Fourthly, marriage in America is a legal contract, nothing more. The faith or spirituality that is brought to the ceremony is generated by the individual and their community, nothing more. From a legal standpoint, anything further than a measure of laws that dictate the method for drafting and enforcing this contract is an imposition of religious ideology.
From alimony to child support the entire argument resides in the same segment of jurist prudence as any other contractual agreement. This does not reduce or simplify or negate the validity of the institution of marriage, it defines it for the government and everyone else.
It is up to the individual to imbue the institution with meaning or purpose.
Fifthly, one person cannot prohibit another person from making you feel icky or emotionally disturbing the other side in such a broad way.
Sports fans make me feel icky, their ceremonies and superstitions and practices trigger a gag reflex that makes me want to hurl every time they invert their baseball caps or thank god for their team scoring a touchdown. Would it make me a better person for openly advocating that avid sports aficionados should not be allowed to have the freedoms to do those things that make me feel icky?
If I do not have the right to prevent a Yankee’s fan from expressing themselves in the privacy of their own homes or in public without disturbing the rights of others, then why are the forces fighting against LGBTQ communities allowed to abridge the rights of this minority?
The answer is that they are not.
Whether it be altruism or the simple need to not be like those they fight the LGBTQ community has been intelligent to limit themselves to legislative actions that seek to expand rights, rather than their opponents that seek to further limit other people’s rights.
Lastly, society will be defined by the words and deeds of the people within it, always has and always will.
The LGBTQ community does well to avoid pushing itself into the faces of those who disagree with them. If you don’t want to watch gay people having sex on television, change the channel. If you are not willing to live in a neighborhood with a gay family then you have the right to move.
You do not have the right to require them to move, you do not have the right to prevent them from moving in, and you do not have the right to abridge their right to be recognized as a married couple under the law the same way that you are.
To a bigot, the abridgment or limitation of their right to be bigoted may seem like an overreach of the law. In this, America and the world writ large has established a clear counter argument simply stating that all should be treated equally.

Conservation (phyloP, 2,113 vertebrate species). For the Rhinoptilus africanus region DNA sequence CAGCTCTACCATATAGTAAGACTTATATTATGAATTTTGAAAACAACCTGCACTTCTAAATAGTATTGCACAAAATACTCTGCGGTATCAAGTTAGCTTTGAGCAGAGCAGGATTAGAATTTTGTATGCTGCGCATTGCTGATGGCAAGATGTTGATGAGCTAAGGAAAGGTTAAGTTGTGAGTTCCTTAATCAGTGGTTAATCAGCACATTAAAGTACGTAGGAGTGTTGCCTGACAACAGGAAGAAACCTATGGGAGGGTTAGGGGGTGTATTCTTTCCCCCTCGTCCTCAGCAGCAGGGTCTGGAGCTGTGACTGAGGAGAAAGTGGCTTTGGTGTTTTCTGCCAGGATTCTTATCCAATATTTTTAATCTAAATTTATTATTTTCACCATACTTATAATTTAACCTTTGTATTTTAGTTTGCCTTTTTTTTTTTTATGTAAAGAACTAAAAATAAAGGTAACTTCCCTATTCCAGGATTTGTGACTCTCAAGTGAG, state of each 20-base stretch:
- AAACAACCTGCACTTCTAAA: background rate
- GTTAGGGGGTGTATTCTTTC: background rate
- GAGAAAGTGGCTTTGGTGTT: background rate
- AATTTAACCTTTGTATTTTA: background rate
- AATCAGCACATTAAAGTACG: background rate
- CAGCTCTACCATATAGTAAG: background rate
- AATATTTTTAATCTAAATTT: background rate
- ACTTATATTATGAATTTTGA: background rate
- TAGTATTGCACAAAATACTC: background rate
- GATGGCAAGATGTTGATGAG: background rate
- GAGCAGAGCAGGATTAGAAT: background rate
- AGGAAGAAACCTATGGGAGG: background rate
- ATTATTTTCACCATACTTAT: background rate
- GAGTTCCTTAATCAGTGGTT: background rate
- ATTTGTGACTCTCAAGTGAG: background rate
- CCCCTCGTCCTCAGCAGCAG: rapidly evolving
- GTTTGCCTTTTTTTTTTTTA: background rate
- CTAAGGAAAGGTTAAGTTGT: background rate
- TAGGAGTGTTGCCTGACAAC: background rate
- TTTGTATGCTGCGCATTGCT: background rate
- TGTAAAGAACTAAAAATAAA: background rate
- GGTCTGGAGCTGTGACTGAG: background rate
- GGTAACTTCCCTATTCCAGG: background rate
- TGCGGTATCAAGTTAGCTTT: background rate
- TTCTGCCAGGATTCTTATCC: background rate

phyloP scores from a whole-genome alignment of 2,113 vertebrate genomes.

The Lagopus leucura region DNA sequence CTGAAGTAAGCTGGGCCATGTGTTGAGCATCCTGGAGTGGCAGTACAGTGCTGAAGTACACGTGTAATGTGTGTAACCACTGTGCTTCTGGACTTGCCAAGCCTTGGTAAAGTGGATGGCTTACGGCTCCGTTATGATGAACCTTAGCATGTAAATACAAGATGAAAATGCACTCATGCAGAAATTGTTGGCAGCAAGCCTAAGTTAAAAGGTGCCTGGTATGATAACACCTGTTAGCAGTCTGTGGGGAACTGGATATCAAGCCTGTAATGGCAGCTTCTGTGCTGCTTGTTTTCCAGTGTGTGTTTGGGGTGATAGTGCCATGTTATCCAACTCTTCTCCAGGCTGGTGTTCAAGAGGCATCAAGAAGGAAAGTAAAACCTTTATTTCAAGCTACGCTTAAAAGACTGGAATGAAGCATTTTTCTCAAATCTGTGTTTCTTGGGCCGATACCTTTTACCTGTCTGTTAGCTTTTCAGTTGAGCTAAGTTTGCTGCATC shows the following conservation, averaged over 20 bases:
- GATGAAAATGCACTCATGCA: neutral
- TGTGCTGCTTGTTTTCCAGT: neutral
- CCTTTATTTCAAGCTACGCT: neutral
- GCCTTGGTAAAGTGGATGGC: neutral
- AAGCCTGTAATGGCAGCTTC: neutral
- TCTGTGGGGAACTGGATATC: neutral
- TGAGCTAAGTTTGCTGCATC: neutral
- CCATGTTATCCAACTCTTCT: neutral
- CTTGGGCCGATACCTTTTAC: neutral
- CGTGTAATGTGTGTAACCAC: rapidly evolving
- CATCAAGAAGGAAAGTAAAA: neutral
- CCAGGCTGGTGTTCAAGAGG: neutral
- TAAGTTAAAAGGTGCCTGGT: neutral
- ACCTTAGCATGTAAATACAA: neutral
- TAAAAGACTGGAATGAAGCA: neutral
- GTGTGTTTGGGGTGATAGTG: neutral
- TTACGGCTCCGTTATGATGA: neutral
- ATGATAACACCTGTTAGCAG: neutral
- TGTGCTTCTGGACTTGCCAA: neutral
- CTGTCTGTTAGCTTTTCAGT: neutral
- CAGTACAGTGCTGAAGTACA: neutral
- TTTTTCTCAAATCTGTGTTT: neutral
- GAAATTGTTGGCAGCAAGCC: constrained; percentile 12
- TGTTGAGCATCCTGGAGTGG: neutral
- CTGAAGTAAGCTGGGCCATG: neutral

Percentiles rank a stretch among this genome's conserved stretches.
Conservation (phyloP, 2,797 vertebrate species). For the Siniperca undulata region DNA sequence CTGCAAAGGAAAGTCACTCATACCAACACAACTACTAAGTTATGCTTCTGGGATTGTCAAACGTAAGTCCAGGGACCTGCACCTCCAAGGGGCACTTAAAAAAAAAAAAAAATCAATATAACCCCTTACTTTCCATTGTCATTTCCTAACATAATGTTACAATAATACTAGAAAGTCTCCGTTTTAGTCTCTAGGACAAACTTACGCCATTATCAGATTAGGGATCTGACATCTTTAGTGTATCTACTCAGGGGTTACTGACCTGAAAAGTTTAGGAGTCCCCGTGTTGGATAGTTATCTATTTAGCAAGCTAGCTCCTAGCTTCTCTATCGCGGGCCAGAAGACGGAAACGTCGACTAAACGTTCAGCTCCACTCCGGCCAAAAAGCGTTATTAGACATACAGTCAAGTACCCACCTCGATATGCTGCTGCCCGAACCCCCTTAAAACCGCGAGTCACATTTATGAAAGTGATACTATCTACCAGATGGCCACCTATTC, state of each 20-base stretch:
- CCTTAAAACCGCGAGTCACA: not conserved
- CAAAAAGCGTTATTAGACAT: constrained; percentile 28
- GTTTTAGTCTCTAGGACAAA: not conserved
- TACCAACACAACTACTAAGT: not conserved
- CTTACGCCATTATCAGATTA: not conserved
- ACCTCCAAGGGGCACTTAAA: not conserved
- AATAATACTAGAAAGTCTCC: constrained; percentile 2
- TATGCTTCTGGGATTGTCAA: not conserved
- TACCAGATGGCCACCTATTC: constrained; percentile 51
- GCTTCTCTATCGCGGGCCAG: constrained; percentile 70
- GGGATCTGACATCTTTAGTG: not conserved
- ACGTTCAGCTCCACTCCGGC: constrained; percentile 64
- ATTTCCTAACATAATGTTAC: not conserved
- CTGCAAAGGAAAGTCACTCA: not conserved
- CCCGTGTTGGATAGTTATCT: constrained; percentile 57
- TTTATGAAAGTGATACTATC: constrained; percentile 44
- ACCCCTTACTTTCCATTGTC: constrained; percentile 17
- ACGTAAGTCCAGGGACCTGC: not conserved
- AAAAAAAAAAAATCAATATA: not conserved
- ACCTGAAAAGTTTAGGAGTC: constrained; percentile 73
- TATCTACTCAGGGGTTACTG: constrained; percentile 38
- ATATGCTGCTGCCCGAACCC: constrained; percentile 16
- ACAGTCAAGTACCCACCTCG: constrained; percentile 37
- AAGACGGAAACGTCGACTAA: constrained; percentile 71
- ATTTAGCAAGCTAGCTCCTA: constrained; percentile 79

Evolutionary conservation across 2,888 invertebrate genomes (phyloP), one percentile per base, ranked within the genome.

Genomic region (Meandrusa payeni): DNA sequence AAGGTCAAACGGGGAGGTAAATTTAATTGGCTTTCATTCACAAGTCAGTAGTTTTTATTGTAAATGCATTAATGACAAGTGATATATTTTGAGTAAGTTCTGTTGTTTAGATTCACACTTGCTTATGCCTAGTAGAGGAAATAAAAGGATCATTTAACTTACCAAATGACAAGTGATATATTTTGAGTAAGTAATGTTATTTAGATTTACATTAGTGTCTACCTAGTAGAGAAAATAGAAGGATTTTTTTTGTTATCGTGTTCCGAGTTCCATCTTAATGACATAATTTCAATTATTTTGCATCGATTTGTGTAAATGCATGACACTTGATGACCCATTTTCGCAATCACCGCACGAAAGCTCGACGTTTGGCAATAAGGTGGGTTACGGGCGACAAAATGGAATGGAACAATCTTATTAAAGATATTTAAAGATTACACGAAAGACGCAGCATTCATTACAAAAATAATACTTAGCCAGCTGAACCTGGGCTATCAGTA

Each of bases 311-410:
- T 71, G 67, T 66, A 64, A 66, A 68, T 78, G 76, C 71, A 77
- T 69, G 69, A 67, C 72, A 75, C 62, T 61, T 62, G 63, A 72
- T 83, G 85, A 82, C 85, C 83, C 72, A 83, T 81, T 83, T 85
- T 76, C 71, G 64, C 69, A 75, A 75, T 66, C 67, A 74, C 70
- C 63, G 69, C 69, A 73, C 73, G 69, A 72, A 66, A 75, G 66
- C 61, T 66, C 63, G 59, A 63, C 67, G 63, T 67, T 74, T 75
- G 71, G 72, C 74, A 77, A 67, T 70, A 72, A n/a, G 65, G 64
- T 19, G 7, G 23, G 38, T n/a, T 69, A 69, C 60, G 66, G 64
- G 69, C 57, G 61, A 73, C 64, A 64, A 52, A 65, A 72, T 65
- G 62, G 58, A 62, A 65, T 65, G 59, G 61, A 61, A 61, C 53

These very same advocates for anti-LGBTQ laws would cry murder if Christians were considered un-natural and prevented to get married, or violently oppressed or imprisoned or murdered. This double standard cannot be emphasized enough.
If as a society we allowed the anti-gay marriage person to exercise one ounce of power over the LBGTQ person then our society should be judged harshly. If we fall into the same legal morass as Uganda who imposes criminal punishment against the LGBTQ community, or Russia who are expressing violent oppression of the LGBTQ community then we will be painted with the same bigoted brush.
The argument is being fought by both sides on the wrong battlegrounds for a simple reason, the forces that seek to suppress the freedoms of others have no ground to stand upon. The side of the anti-LGBTQ communities has pushed and pulled to keep the argument on the false grounds that are admittedly falling out from under them in order to maintain the fight.
The errors on the LGBTQ side are that of over caution that can now be shed. The errors on the Anti-LGBTQ side stem from the foundations of their argument, simply stated they do not have anything to stand upon other than this intolerable hatred spawned from ancient Bronze and Iron age societies that needs to be shed.
Moving the fight to the grounds of personal freedom, religious freedom, and a strict legal definition and limitation of the term “marriage” will be the death knell for the forces of bigotry and hate since the same people claim that very ground for other arguments.
As the fight moves into this field of play, as the religious dogma is further displaced by the interests of a free nation and world become more center stage, the way that we look at ourselves and each other will improve.
It always has.